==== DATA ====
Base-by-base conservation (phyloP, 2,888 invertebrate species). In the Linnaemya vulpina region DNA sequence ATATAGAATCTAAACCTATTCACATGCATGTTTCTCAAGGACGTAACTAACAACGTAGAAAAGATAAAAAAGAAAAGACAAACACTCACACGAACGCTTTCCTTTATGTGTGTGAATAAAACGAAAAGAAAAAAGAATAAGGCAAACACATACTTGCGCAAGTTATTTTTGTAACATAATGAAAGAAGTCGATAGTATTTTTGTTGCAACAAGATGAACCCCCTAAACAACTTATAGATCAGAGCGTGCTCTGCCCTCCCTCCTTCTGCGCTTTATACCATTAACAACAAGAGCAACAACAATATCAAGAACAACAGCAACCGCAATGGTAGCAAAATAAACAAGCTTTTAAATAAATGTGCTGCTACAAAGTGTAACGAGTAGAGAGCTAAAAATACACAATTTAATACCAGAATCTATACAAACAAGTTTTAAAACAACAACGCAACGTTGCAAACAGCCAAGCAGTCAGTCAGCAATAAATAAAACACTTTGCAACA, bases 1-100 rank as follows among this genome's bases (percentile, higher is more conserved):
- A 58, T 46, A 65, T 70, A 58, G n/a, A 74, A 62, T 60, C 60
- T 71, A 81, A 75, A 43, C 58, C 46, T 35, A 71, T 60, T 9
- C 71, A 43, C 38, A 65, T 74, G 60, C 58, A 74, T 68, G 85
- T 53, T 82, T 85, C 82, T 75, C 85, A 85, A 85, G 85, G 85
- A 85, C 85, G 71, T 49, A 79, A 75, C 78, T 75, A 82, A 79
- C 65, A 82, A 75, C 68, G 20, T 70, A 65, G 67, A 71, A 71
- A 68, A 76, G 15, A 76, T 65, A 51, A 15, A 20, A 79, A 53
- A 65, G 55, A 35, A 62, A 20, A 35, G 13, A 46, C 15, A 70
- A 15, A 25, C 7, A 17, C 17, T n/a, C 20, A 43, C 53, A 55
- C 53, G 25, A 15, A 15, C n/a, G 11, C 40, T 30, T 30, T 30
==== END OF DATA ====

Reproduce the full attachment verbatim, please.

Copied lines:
Base-by-base conservation (phyloP, 2,888 invertebrate species). In the Linnaemya vulpina region DNA sequence ATATAGAATCTAAACCTATTCACATGCATGTTTCTCAAGGACGTAACTAACAACGTAGAAAAGATAAAAAAGAAAAGACAAACACTCACACGAACGCTTTCCTTTATGTGTGTGAATAAAACGAAAAGAAAAAAGAATAAGGCAAACACATACTTGCGCAAGTTATTTTTGTAACATAATGAAAGAAGTCGATAGTATTTTTGTTGCAACAAGATGAACCCCCTAAACAACTTATAGATCAGAGCGTGCTCTGCCCTCCCTCCTTCTGCGCTTTATACCATTAACAACAAGAGCAACAACAATATCAAGAACAACAGCAACCGCAATGGTAGCAAAATAAACAAGCTTTTAAATAAATGTGCTGCTACAAAGTGTAACGAGTAGAGAGCTAAAAATACACAATTTAATACCAGAATCTATACAAACAAGTTTTAAAACAACAACGCAACGTTGCAAACAGCCAAGCAGTCAGTCAGCAATAAATAAAACACTTTGCAACA, bases 1-100 rank as follows among this genome's bases (percentile, higher is more conserved):
- A 58, T 46, A 65, T 70, A 58, G n/a, A 74, A 62, T 60, C 60
- T 71, A 81, A 75, A 43, C 58, C 46, T 35, A 71, T 60, T 9
- C 71, A 43, C 38, A 65, T 74, G 60, C 58, A 74, T 68, G 85
- T 53, T 82, T 85, C 82, T 75, C 85, A 85, A 85, G 85, G 85
- A 85, C 85, G 71, T 49, A 79, A 75, C 78, T 75, A 82, A 79
- C 65, A 82, A 75, C 68, G 20, T 70, A 65, G 67, A 71, A 71
- A 68, A 76, G 15, A 76, T 65, A 51, A 15, A 20, A 79, A 53
- A 65, G 55, A 35, A 62, A 20, A 35, G 13, A 46, C 15, A 70
- A 15, A 25, C 7, A 17, C 17, T n/a, C 20, A 43, C 53, A 55
- C 53, G 25, A 15, A 15, C n/a, G 11, C 40, T 30, T 30, T 30